Before Stalingrad : Hitler's Invasion of Russia 1941, Paperback Book

Before Stalingrad : Hitler's Invasion of Russia 1941 Paperback

2.5 out of 5 (2 ratings)


Operation Barbarossaas this campaign is famously calledwas arguably the greatest land campaign mankind has ever fought.

Hitler named his assault after the 12th-century Frederick I Barbarossa, an emperor of the First Reich.

Although he succeeded in capturing almost 40 percent of European Russia, Hitler was defeated there.

Exploiting newly available Soviet archives, David M.

Glantz challenges the time-honored explanation that poor weather, bad terrain, and Hitler s faulty strategic judgement produced the German defeat.

He reveals how and why the Red Army thwarted Hitler s seemingly inexorable progress."


  • Format: Paperback
  • Pages: 319 pages, 60 illustrations
  • Publisher: The History Press Ltd
  • Publication Date:
  • Category: European history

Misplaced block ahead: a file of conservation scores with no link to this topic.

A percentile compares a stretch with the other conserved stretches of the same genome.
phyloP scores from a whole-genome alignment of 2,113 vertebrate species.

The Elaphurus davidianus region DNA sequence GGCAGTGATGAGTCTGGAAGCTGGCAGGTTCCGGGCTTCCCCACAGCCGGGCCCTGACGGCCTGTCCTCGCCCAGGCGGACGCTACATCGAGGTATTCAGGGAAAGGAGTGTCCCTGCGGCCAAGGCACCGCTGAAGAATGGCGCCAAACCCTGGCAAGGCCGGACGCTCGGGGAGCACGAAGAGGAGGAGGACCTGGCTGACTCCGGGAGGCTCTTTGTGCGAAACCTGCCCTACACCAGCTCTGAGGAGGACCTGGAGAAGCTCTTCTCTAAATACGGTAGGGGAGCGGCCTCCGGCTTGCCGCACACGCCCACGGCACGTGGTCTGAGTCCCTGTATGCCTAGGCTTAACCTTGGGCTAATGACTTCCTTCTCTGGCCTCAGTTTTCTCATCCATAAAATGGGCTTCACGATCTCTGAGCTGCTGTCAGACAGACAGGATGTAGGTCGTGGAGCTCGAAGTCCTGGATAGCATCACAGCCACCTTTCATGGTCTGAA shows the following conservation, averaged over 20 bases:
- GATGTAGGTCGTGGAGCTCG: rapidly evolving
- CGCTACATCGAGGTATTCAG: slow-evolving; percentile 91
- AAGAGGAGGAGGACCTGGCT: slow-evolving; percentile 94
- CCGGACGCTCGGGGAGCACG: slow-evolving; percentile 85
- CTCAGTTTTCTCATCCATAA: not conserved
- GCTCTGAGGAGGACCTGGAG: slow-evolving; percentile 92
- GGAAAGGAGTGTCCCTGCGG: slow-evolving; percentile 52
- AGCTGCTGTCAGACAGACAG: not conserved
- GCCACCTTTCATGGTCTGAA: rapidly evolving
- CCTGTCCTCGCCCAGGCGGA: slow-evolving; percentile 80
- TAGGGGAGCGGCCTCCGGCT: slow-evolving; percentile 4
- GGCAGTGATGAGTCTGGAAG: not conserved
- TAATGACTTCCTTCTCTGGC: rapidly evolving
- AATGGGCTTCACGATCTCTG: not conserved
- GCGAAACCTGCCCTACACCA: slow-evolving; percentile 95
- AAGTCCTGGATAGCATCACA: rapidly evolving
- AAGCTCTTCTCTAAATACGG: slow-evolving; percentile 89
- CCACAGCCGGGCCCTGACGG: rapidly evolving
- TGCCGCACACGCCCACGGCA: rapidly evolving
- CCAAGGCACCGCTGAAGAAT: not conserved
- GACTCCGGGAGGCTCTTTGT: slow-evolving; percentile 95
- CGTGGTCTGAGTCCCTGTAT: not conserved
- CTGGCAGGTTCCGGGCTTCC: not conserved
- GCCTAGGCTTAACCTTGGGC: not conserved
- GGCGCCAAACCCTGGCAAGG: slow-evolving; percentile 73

• ISBN: 9780752426921



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Showing 1 - 2 of 2 reviews.

Review by

This is a very dry account of the first six months of Russia's war following the Nazi invasion of June 1941. The author, an academic historian with a military background, is very preoccupied with military nomenclature, i.e. recounting exactly which parts of the army were facing specific parts of the opposing army at a certain time. There is a role for this sort of historical analysis of course, perhaps as an aide memoire for a specialist in this area. But it does mean that the book is not really for the general reader interested in the Eastern Front and will probably disappoint those more used to the narrative drive of an Antony Beevor or Richard Overy. Each chapter has a summary at the end and the general reader could probably get a reasonable overall picture of the events by reading those, plus the Conclusions chapter. So overall a bit disappointing from my perspective.

Review by

It's not a bad book. It describes in some detail who fought who where and (to some extent) why. But the maps are woeful! It's impossible to study the actions unless you have a good quality atlas at your elbow. Better maps would have earned it another star in my rating.Update: After I wrote this review, I realised that the maps in Alan Clark's "Barbarossa" are much better, even if the detail in his book is trumped by the release of Russian archival material over the past forty years. So, the answer is to read the Glantz book with "Barbarossa" open beside it.